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One step at a time

by Staff Writer / Montréal Canadiens
Bob Gainey
MONTREAL – With the Canadiens preparing to take on the Bruins, Habs GM Bob Gainey took a moment to reflect on his team’s regular season and look ahead to the playoffs.

Although Gainey openly admits that back in September he didn’t expect to see his club end up atop the Eastern Conference seven months later, he did see his young squad’s confidence grow as the year progressed.

“The first half of the season was a matter of preparing our team after having made room for our young players,” explained Gainey. “Over the second half of the season, we began to see the results of our efforts and an improvement in our overall play.”

In a season filled with pleasant surprises, Gainey had an embarrassment of riches from which to choose before singling out a certain young defenseman.

Josh Gorges made the most of the opportunity we gave him,” said Gainey. “By doing all he did to earn his spot, he forced others to do the same. 

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“I may have mentioned Josh, but he certainly isn’t alone,” added Gainey. “The reason I pointed him out is because he’s enjoyed a season that is indicative of our success as a team. He’s come a long way in a short period of time and worked hard and patiently before earning an important role on our team. Young Sergei Kostitsyn impressed us with his intelligence while his brother Andrei became the player we’ve been waiting for.”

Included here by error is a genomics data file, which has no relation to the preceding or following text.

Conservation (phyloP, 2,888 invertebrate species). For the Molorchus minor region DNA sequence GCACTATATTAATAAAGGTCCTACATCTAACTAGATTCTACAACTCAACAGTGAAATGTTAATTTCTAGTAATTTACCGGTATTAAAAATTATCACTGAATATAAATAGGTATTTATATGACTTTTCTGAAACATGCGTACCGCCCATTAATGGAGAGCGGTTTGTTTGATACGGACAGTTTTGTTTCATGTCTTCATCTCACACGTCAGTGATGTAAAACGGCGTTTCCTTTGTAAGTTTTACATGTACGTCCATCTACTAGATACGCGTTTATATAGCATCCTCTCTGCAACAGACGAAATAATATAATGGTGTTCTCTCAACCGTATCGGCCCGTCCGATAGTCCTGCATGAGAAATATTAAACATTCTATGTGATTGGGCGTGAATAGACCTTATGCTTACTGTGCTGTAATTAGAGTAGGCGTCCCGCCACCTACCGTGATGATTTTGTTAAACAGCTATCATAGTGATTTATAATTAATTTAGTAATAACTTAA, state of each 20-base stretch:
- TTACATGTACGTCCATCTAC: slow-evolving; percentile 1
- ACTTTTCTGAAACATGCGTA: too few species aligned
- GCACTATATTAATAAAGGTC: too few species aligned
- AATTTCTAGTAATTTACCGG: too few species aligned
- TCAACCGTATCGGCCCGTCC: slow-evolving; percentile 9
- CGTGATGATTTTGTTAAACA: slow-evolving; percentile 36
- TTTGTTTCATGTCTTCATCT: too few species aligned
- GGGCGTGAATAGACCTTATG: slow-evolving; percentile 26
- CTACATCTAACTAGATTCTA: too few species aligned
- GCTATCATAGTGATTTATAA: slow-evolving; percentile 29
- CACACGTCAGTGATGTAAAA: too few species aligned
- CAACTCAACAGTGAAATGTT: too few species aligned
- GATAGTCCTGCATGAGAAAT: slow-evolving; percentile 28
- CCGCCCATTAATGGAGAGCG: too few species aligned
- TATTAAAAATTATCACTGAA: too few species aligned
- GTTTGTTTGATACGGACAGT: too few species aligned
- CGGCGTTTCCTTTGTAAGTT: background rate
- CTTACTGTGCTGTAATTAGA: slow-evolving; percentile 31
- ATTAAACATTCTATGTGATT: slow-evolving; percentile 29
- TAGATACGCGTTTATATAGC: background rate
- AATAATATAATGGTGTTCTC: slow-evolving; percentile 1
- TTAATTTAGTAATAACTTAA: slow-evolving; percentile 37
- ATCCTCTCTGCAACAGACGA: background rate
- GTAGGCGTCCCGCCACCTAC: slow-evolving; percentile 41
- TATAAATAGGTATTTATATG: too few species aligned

Seeing his young players develop so quickly is no accident according to Gainey, who credits his greybeards for paving the way.

“Having experience is important,” underlined Gainey. “Our success over the past three months is thanks in large part to our veteran players. Players like Alex Kovalev, Bryan Smolinski, Roman Hamrlik, Mathieu Dandenault and Patrice Brisebois have all helped pass on our team message. And now for our younger players, Playoffs 101 begins on Thursday night.”

Lofty comparisons to Gainey’s former teammates like Ken Dryden and Patrick Roy are inevitable when the focus shifts to how the team opted to entrust an unproven rookie goalie like Carey Price with the Habs’ playoff destiny. But Gainey would hear no part of how the Canadiens are following a script that has led to Stanley Cups in the past.

“I don’t think we as a team have a lock on the notion of turning to a young goalie for the playoffs,” said Gainey. “I seem to recall us running into one against Carolina a few years back and Cam Ward went on to win the Stanley Cup and the Conn Smythe Trophy. It all comes down to using the best available player. Most of our fans and the media didn’t get to see firsthand what Carey did last spring in Hamilton, but I did.”

While Gainey’s ultimate goal at this time of year remains unchanged from his playing days, he knows all too well how long a road awaits his young team.  

“The goal is to win the Stanley Cup,” concluded Gainey. “But to do that, we need to beat Boston first.”

Manny Almela is a writer for
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